Search This Blog

Monday, September 15, 2014

Awesome and Easy Collages for Toddlers

This post contains affiliate links for your convenience.  I am not otherwise compensated for my opinions.

I found a couple of pins recently that inspired me to do some new simple projects with Cricket's easel.  This is the style of easel we use.  It's just a basic white board on one side and chalkboard on the other.


She loves to paint and draw on it, but these were a few other quick and low budget projects that I used to fill some time when I was tired or she was restless.  


Feelings Collage

First we went through a couple of my old magazines and looked for pictures of people who were showing different emotions, and I cut them out.  Cricket helped me find pictures, and we talked about what they might be feeling and why.  

It was easy to find happy people, and even excited and proud people, but it took a while to find pictures of people who looked sad and angry.  Prescription ads ended up being very helpful.  :o)

I just used plain easel paper from this pad I ordered for Cricket's second birthday.  It's lasted forever!


I taped a piece of easel paper up and wrote "I Feel" in the middle of it.  Then I wrote emotion words like "sad" and "happy" around the paper.  She painted some glue around it and stuck the corresponding pictures next to the word as we talked about it.  


Of course, she loves painting, so painting glue was great fun for her.  She also liked the pictures, and she enjoyed talking about them.


The emotions we ended up with were happy, sad, angry, proud, surprised, and grumpy.  These are all emotions we have talked about with her for a while now, and they have come up in several of her books.


Not only does this help teach her how to express her own emotions, it also helps her practice recognizing social cues in other people to determine their emotions.  This is a valuable skill for toddlers (and for adults), and one that doesn't always come naturally, so it's good to practice.  

After we finished putting the pictures on, she decorated it with stickers just for fun.  She used a couple of stickers as band-aids for the sad person, which showed me that she was really listening to what we were talking about and empathizing with the person in the picture.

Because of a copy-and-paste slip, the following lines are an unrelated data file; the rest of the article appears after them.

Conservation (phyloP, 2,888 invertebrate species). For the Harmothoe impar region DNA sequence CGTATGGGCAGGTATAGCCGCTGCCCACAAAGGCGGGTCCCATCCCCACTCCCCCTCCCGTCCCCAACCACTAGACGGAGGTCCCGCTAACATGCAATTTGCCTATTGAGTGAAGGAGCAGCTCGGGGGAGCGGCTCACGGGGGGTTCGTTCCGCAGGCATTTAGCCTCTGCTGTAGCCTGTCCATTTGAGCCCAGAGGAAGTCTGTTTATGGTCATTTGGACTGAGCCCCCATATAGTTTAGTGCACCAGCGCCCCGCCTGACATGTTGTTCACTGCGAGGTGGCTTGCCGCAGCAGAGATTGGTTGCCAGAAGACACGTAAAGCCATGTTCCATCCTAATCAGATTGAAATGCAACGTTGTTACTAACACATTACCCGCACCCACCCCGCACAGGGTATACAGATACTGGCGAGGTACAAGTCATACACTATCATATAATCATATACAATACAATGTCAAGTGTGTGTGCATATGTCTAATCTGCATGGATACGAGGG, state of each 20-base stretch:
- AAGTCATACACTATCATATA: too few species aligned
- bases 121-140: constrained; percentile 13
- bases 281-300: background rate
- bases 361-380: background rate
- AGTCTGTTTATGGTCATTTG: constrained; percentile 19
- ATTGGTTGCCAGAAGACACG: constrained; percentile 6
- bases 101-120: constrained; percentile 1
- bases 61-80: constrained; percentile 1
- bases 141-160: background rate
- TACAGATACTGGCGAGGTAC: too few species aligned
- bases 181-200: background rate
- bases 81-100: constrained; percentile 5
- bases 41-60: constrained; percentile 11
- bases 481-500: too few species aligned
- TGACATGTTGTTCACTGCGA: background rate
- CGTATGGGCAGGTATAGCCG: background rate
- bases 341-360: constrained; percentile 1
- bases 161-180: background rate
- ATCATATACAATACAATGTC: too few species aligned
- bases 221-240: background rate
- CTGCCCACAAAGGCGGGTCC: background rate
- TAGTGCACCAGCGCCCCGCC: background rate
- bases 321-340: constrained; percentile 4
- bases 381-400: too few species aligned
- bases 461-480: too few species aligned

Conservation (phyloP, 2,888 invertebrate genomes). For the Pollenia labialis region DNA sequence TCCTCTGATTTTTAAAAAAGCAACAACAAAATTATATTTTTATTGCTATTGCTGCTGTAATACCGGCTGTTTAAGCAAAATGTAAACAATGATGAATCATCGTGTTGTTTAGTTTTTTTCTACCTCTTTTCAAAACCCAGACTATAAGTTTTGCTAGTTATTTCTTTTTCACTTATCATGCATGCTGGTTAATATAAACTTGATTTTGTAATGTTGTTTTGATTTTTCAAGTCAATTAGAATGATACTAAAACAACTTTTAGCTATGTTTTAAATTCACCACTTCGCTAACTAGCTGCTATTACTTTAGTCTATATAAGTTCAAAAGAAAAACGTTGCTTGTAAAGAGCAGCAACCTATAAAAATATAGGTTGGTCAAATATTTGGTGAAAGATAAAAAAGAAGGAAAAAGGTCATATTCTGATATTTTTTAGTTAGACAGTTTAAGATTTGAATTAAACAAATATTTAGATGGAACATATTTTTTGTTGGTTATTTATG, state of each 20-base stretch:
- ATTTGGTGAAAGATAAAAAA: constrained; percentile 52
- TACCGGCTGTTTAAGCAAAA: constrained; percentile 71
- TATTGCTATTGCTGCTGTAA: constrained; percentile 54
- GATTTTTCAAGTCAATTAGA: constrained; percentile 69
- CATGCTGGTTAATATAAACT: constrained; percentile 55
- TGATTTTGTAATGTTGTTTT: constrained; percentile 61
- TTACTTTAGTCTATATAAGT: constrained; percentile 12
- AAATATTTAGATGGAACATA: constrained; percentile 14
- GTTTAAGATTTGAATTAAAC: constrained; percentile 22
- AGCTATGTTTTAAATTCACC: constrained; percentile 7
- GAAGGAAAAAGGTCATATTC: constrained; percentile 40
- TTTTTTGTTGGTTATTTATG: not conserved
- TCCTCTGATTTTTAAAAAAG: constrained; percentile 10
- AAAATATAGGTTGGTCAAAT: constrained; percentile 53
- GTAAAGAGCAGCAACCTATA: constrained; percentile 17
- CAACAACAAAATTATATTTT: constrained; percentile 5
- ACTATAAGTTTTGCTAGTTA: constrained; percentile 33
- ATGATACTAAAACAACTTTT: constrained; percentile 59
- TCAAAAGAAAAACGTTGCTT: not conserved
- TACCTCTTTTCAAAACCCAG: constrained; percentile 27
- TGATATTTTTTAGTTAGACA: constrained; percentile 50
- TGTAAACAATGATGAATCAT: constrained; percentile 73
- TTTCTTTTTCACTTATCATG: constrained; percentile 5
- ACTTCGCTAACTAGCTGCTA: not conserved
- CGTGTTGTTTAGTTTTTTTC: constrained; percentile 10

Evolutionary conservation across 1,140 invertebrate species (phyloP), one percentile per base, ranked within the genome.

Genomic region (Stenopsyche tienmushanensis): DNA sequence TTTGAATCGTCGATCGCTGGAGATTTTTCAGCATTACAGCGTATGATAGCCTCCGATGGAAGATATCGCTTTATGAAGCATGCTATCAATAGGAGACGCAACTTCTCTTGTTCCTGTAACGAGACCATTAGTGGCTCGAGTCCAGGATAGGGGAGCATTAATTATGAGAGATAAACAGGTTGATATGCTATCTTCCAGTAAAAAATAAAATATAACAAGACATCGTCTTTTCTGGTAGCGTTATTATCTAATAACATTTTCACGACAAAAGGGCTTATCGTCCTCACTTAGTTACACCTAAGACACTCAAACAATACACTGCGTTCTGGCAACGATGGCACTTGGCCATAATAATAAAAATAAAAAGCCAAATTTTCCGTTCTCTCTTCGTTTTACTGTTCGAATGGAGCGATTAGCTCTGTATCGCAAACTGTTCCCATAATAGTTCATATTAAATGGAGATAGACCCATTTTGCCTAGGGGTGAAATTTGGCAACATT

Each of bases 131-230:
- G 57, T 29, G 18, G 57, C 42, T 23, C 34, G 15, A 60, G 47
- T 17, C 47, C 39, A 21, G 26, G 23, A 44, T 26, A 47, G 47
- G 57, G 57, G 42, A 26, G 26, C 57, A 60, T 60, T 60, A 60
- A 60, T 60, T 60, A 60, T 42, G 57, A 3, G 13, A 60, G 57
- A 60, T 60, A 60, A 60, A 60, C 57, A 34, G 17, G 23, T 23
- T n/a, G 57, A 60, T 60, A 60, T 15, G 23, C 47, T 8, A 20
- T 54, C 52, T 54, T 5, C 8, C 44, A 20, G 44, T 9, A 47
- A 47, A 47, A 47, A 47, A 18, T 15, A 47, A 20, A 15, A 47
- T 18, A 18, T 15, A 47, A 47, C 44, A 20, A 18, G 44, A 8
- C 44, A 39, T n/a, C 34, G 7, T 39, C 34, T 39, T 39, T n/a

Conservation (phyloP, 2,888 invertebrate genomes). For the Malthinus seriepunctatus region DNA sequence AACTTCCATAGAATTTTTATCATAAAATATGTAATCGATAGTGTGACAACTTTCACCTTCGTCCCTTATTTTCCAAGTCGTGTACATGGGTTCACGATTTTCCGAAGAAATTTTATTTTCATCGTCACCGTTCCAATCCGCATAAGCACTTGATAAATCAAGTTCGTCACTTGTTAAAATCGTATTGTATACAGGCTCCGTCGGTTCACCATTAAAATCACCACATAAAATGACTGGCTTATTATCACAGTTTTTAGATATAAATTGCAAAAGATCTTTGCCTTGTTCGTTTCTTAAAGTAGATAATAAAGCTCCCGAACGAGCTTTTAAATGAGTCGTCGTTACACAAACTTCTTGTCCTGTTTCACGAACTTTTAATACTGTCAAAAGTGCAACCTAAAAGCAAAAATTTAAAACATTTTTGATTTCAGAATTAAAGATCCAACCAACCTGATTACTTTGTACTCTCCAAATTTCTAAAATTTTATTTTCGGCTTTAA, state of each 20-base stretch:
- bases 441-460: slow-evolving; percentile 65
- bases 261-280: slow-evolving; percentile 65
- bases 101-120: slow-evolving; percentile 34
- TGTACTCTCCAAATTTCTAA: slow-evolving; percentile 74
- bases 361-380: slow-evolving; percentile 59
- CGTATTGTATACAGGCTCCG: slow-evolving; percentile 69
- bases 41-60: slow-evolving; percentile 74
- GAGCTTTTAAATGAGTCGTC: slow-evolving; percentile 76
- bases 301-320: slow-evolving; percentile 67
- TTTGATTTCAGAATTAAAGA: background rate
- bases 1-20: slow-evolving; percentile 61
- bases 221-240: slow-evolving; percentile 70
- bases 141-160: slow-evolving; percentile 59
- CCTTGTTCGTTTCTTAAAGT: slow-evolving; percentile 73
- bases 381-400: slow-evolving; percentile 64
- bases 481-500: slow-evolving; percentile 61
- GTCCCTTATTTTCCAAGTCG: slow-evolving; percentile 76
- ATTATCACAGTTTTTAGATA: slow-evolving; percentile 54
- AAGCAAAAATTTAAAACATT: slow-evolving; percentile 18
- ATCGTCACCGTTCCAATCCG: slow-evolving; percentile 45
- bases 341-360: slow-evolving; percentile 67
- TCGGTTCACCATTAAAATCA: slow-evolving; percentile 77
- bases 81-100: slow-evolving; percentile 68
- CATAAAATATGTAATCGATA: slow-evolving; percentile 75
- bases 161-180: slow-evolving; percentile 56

When she finished her collage, we taped it to her bedroom door.  She is very proud of it, and she loves to show it off to people, which gives her even more opportunities to practice recognizing and repeating the emotion vocabulary she is learning.  I was really happy with this activity and highly recommend it.


Sticker Collage

For something even easier, I just put up a piece of paper and let her stick stickers wherever she wanted.  She loved it!  


Just about every toddler loves stickers, so this is a fun and really easy activity for them.  I had a bunch leftover from my classroom that I pulled out, but if you need some, Dollar Tree always has a bunch, as well as the dollar bins at Target or Wal-Mart.  Melissa and Doug also has some great sticker pads that come with hundreds of great looking stickers for a decent price.  A friend got Cricket one last Christmas, and she's still using it!


The only thing about stickers is, some of them are hard to get off the paper they come on, so I stuck a bunch to a chair so I could do dishes while she worked on her collage.





When she was finished, I gave her the option to further decorate her collage with crayons or colored pencils.  She wasn't interested at the time, but I left it up for a few days, and she did come back and color it a little.



She has asked to do this again and again, so I'd call this one a success as well.  

Torn Paper Collage

This is another super easy one.  I taped a piece of contact paper to the easel, sticky side out.  


I let Cricket and her friend tear pieces of construction paper and just stick them on!


They chose to tear the paper into big pieces.  I love that since the contact paper is clear, you can see the drawings she had done on the easel, giving it a kind of background.


To add a natural sensory aspect to this one, try the Contact Paper Window I wrote about when Cricket was younger.  

Remember, it doesn't have to be complicated to be a fun and absorbing experience for a toddler!

No comments:

Post a Comment